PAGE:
“There is no money in your clothes. I checked before sleeping.”
I started feeling confused. Had it been stolen at the hotel’s public bar? Had she stolen it? And how was I to pay her and move to Woodlands?
“So how do I pay you then?” I asked.
“That’s your business, not mine. Go home and look for it.” She was blunt and annoying.
“How? Naked like this?” I queried.
“That too is your business. Just get out of here now and bring me my money, or else I’ll scream. This is a police camp mind you!”
After much fruitless argumentation and negotiation, I realised that I couldn’t win this war so I ended up tearing off the bottom of a green, king size plastic carrier bag, and wore it by slipping it down my body like a skirt.
She released my brand new brown belt, which I duly used to fasten the plastic carrier bag around my waist. I was topless and must have looked a pretty laughable sight! But well, in these circumstances, I just had to move.
It was still fairly early at a few minutes before six and as I walked out of the place, which I discovered was a servant’s quarters, I came face to face with someone from the main house who just gave me a long curious look. I nodded at them, was nicely ignored and went towards Independence Avenue aware that everyone else I met was smiling or laughing uproariously. They were obviously undecided whether I had escaped from the sanatorium at Chainama or what-not-else.
Getting a taxi was not easy either. How could anyone trust a topless guy wearing only a green plastic carrier bag fastened with a brand new brown belt?
It was fairly long before I finally convinced one driver that all my faculties were perfect and that I was just in a predicament that would take hours to explain.
He drove me to Mchekeni’s house. How embarrassing the homecoming was! It was his wife, Adolofina, who opened when I knocked.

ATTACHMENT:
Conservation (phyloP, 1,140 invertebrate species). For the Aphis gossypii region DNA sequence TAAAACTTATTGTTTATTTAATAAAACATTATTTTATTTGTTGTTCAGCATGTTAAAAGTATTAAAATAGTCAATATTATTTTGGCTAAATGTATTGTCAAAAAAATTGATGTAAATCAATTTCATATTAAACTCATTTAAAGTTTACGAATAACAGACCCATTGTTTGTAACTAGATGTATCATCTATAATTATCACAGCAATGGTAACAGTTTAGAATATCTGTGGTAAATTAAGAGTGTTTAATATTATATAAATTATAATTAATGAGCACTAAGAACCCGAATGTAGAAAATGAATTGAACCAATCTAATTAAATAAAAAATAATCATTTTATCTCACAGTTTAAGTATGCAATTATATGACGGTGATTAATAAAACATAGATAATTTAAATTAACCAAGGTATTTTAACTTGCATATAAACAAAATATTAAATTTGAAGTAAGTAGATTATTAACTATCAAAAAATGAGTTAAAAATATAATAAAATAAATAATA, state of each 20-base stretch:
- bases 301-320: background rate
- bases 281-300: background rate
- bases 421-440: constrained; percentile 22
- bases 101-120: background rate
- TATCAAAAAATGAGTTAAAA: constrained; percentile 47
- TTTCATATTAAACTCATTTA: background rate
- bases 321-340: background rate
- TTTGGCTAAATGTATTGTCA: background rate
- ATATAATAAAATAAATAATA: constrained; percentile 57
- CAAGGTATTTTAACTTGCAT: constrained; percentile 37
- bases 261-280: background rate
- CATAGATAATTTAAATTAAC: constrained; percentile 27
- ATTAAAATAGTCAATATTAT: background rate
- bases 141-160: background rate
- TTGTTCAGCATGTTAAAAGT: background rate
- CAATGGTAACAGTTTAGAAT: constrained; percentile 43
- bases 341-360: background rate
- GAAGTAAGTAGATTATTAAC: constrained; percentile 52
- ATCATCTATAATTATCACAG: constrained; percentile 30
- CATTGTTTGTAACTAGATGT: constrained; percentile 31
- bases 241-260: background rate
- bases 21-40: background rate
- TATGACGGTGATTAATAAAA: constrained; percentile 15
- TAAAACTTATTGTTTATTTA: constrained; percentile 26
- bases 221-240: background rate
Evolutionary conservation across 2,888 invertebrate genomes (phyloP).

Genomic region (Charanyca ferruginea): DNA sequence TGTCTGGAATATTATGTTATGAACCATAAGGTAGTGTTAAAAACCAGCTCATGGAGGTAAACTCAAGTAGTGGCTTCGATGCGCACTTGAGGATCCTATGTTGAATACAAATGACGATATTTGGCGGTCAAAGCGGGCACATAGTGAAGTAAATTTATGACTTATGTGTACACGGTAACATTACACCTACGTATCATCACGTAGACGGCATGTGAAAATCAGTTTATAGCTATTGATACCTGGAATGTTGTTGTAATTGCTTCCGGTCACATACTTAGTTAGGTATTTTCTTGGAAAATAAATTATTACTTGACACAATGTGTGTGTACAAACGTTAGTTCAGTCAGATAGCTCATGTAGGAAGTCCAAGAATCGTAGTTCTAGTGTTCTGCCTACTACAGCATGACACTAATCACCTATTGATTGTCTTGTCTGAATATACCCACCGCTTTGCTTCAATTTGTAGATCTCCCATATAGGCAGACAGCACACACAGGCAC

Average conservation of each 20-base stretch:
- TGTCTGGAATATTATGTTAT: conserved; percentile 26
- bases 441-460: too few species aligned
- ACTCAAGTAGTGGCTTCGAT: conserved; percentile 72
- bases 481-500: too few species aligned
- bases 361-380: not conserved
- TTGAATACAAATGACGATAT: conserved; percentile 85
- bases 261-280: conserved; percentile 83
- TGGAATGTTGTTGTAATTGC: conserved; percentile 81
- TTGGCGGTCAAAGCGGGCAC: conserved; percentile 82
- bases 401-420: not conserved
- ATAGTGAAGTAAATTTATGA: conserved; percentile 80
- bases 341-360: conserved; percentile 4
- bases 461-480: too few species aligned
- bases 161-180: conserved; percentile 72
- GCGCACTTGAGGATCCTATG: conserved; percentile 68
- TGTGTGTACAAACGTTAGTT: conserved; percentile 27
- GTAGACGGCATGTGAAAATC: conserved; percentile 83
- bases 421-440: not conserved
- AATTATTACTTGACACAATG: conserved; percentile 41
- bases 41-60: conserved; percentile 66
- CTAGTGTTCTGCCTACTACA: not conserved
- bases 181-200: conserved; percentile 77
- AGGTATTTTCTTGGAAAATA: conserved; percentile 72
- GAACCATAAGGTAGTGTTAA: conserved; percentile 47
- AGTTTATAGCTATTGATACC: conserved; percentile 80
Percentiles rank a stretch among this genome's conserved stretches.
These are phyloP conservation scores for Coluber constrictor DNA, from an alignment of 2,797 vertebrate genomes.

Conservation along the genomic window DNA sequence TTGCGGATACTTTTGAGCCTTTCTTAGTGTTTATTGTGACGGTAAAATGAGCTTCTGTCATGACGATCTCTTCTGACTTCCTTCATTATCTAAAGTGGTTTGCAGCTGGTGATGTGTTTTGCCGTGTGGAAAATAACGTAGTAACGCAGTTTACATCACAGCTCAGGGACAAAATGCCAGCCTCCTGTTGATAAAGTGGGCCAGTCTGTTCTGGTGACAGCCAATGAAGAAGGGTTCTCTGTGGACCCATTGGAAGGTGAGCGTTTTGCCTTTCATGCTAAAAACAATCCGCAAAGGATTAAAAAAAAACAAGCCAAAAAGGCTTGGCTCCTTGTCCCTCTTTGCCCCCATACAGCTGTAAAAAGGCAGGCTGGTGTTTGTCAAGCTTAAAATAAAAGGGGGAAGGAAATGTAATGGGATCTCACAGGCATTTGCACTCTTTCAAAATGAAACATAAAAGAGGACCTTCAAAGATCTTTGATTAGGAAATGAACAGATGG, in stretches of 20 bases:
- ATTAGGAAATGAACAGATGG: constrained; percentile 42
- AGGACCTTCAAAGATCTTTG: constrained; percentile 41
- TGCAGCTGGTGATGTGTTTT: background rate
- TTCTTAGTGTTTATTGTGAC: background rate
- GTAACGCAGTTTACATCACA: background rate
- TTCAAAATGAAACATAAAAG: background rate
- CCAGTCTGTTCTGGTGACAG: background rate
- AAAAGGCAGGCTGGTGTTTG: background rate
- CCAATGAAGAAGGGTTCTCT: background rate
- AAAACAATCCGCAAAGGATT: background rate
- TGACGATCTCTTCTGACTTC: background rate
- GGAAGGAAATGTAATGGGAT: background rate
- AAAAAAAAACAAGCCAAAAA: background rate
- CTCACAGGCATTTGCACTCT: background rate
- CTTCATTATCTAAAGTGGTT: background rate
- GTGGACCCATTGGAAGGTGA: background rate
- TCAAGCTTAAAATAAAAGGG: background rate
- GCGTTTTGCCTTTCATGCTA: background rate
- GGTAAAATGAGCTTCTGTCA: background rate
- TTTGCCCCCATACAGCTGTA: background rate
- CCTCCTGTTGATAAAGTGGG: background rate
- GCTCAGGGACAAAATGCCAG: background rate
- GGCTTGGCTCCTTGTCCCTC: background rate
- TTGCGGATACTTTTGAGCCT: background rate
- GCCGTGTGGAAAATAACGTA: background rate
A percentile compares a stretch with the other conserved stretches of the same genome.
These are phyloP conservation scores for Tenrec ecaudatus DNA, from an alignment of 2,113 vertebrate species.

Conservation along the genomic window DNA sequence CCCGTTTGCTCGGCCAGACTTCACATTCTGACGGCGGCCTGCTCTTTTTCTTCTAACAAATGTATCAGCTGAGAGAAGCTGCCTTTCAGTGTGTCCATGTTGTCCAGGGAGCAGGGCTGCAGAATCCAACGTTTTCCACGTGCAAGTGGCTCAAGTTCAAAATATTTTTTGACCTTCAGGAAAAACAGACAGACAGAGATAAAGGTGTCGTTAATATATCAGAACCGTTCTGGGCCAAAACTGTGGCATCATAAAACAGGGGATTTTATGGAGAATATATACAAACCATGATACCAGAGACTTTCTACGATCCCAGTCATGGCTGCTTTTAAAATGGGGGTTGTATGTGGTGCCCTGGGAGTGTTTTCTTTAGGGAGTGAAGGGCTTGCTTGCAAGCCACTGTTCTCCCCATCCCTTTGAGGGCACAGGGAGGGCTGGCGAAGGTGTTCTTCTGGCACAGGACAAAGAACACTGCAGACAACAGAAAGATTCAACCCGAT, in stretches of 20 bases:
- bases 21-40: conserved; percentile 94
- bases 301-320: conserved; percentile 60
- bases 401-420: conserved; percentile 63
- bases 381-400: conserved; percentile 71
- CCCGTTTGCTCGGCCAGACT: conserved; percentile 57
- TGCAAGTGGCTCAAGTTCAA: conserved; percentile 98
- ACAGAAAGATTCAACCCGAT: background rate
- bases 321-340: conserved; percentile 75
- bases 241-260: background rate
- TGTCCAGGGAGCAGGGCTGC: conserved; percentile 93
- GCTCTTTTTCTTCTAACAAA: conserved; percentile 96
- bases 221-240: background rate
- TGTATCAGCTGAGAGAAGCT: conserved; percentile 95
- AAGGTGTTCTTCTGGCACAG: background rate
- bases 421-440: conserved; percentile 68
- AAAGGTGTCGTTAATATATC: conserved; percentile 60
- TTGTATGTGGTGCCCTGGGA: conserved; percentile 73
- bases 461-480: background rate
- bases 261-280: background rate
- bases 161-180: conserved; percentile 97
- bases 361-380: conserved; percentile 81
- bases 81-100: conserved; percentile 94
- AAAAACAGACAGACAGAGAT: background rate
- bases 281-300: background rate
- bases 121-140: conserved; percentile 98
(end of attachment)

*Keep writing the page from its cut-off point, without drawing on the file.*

“Mlamu!” she screamed in surprise and backed away a step. Then she said no more but retreated to call her husband.
After looking momentarily stunned by my strange green plastic outfit, Mchekeni footed my taxi bill and allowed me to go into my bedroom.
He followed me there and asked me why I was wearing that stupid green plastic carrier bag and looking more stupid than a donkey. I told him I had drunk too much last night and had gone off with a prostitute who had stolen my money and had also confiscated my clothes till I pay for her bed.
“Why didn’t you just beat her up? How can you fail to get your clothes from a streetwalker and agree to travel all those miles from wherever wearing only a green, king-size, plastic carrier bag? Are you normal, you? What a teacher! No wonder the children these days are …” He was visibly infuriated.
I explained that I couldn’t act because we were in a police camp and she had threatened to scream if I did not comply with her wishes.
“Why did you go with her in the first place? Didn’t I warn you? And all that stupid dancing last night. You were so smartly dressed and yet ungodenya-denya..… How could you … so embarrassing … Anyway, what are you going to tell my wife? She wants to know.”
“I am sorry, cousin…” I stammered and lowered my voice. “Can I tell her that when I am sober, I am cool and likeable … when I am drunk, I get possessed by some wild, vicious evil spirit over which I have no control … it sends me after more beer …after women … it makes me run across the city wearing only stockings or carrier bags … and so on … you think she’ll believe it?”
“That’s bullshit, Mix Njombwinjo,” he said glaring at me. “You are better-off not answering any questions.”

Times of Zambia by Hildah Lumba